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Kanji Combinations Graph

#1
I made this out of curiosity.

--

Update: I added graphs by usage frequency. They should be more relevant to people studying for fluency.

Sub-graph of large "frequency by usage" graph:
[Image: graph.png]
Edited: 2016-12-02, 10:06 pm
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#2
(2016-11-20, 8:56 pm)b_j_b Wrote: I made this out of curiosity.
http://bbj.x10host.com/kanji-graph/

Just putting it out there if it helps or entertains anyone.

Thanks.  I took a look at the graph.  I guess my question is, how can it be used to help learn kanji compounds?
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#3
Reminds me of this:


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#4
How many kanji/words does this contain?
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#5
somebody did something similar, but instead the connection criteria is the radical.

http://www.bibiko.de/KanjiSimNet
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#6
b_j_b Wrote:Shows relationships between kanji of the most numerous compounds in the Japanese language.

What are those relationships?
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#7
(2016-11-21, 9:40 am)RnBandCrunk Wrote: somebody did something similar, but instead the connection criteria is the radical.

http://www.bibiko.de/KanjiSimNet

I took a look...not sure what the purpose of this is though.

Can't you just look up kanji in a character dictionary to see what compounds it is in?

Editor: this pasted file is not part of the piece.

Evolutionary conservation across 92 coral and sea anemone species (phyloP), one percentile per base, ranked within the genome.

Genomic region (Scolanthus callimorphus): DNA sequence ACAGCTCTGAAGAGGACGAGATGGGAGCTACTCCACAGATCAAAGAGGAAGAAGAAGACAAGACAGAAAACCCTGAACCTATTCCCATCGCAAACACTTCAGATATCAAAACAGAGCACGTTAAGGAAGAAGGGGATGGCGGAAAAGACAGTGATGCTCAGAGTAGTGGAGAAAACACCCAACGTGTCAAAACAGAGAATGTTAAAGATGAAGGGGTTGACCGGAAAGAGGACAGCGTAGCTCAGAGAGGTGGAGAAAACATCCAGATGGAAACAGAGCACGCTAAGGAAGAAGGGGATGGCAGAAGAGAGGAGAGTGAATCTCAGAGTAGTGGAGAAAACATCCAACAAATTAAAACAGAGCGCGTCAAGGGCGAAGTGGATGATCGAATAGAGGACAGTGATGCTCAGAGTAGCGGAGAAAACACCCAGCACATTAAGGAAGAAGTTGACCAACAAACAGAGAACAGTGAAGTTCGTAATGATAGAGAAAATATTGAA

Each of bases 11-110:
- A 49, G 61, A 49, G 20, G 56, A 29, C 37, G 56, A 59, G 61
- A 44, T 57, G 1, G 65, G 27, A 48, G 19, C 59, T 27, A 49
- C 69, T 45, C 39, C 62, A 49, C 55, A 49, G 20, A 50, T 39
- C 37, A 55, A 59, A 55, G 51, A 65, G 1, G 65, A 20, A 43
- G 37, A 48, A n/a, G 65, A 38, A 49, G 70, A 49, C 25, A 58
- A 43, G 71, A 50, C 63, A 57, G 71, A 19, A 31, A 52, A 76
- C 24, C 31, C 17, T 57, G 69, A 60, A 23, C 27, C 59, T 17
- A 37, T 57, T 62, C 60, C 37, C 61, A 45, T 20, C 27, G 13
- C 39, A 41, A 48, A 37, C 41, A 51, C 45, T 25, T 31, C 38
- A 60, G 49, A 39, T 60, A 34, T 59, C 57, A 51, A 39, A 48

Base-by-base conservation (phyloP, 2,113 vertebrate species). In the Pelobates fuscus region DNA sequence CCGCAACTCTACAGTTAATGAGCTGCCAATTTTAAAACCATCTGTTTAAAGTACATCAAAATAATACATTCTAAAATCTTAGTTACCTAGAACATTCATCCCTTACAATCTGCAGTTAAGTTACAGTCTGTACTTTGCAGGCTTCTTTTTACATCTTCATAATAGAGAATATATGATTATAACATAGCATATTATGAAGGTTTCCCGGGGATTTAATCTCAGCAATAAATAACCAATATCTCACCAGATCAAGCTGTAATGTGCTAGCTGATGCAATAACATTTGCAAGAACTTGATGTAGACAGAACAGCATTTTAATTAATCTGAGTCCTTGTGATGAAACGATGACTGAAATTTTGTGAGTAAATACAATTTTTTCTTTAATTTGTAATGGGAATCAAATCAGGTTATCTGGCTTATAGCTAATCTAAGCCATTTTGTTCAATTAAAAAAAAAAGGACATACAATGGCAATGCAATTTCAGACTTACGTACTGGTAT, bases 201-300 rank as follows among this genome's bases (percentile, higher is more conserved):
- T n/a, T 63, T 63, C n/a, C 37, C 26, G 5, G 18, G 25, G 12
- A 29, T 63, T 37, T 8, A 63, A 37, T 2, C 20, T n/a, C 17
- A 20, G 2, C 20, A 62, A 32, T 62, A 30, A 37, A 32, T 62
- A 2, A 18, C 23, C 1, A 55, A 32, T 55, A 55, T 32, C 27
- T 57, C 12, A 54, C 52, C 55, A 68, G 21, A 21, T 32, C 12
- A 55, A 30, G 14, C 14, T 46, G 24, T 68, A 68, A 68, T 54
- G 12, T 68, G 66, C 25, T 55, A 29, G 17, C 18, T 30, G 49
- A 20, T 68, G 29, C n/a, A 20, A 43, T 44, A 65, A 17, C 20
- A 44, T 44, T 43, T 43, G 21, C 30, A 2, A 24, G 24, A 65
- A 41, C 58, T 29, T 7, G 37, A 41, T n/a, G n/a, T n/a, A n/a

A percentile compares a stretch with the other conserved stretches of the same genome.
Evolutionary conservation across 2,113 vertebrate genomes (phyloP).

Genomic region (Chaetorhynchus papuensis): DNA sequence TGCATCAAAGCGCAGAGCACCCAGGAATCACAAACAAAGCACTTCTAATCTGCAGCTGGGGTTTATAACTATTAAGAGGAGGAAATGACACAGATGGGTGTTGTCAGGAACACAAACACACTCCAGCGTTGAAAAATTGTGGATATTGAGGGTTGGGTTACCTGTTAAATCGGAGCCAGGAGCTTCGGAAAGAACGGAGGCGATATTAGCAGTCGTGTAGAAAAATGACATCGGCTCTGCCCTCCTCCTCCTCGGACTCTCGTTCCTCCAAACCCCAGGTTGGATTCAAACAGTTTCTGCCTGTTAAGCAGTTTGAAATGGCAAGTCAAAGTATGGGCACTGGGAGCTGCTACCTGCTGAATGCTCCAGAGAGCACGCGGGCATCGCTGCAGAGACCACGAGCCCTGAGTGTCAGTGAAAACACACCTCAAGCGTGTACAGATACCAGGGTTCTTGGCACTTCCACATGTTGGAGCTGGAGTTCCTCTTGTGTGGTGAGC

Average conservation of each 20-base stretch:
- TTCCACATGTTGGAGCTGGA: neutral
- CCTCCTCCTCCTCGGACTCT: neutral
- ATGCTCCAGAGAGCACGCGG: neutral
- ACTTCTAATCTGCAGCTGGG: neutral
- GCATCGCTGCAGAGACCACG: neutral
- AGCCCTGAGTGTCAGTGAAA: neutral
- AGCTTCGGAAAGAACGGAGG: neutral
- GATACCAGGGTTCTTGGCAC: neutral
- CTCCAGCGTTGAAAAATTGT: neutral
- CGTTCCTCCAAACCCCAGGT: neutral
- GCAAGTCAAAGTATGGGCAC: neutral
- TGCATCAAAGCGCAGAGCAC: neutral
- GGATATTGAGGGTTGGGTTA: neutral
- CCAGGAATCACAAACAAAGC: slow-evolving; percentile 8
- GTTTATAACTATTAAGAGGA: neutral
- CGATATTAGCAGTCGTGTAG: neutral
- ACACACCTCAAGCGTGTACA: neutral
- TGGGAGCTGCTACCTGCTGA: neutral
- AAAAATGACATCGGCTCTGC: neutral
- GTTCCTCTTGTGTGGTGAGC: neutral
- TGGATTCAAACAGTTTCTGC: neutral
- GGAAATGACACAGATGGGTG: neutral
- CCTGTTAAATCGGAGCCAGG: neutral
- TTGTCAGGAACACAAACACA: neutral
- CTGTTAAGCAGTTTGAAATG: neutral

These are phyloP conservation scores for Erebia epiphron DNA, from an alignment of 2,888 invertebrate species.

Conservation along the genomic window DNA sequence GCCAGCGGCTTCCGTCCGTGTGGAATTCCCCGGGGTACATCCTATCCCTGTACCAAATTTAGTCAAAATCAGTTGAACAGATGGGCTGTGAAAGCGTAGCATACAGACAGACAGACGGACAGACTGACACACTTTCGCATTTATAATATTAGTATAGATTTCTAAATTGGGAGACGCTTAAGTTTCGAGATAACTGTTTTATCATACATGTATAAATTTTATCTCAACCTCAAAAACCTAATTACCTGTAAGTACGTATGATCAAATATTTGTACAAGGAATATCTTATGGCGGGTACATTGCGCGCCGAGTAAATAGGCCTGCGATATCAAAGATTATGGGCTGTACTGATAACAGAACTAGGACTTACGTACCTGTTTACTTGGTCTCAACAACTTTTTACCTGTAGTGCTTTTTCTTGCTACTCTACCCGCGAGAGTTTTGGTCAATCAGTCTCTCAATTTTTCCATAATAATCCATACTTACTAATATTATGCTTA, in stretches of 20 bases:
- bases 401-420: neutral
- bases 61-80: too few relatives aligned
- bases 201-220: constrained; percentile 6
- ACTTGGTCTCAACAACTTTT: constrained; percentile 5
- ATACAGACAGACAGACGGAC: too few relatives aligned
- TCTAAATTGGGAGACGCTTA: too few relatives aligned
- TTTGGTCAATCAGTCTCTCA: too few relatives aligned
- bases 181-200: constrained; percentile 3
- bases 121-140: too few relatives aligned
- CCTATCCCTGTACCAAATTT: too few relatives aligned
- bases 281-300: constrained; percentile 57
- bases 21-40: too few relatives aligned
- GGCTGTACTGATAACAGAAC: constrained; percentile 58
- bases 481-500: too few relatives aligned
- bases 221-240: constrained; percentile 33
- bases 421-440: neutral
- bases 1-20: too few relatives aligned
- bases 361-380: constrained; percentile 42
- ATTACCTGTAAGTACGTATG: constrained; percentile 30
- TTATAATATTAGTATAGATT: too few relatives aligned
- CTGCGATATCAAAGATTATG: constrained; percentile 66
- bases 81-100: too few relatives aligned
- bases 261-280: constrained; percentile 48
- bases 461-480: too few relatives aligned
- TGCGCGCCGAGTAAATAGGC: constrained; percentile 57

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#8
(2016-11-21, 11:18 am)ファブリス Wrote:
b_j_b Wrote:Shows relationships between kanji of the most numerous compounds in the Japanese language.

What are those relationships?

I think what he means to say is that the graph links characters that appear together in many compounds.
There's either a link or there isn't, so it's just showing relationships that are above a certain threshold.

I'm not sure what value there would be to this graph, it's mostly just a random distribution of 2-character terms that are often used as prefixes or suffixes in big words.

The densely connected bits are somewhat more interesting, but I don't really know what meaning to take from that.

I feel like a similar graph for 'most common kanji compounds' would be more interesting, but I don't know how useful that would be either.... although it would be a nice reference for creating or solving crossword puzzles!
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#9
(2016-11-20, 10:05 pm)phil321 Wrote:
(2016-11-20, 8:56 pm)b_j_b Wrote: I made this out of curiosity.
http://bbj.x10host.com/kanji-graph/

Just putting it out there if it helps or entertains anyone.

Thanks.  I took a look at the graph.  I guess my question is, how can it be used to help learn kanji compounds?
I'm using RTKs 1-3 and recommend that. I was just curious what the relationships when visualized would look like.

(2016-11-21, 6:42 am)Zarxrax Wrote: How many kanji/words does this contain?
Small has 69 kanji with 45 edges (connecting lines between kanji).
Large has 257 kanji and 211 edges.
See below for details.

(2016-11-21, 12:57 pm)SomeCallMeChris Wrote:
(2016-11-21, 11:18 am)ファブリス Wrote: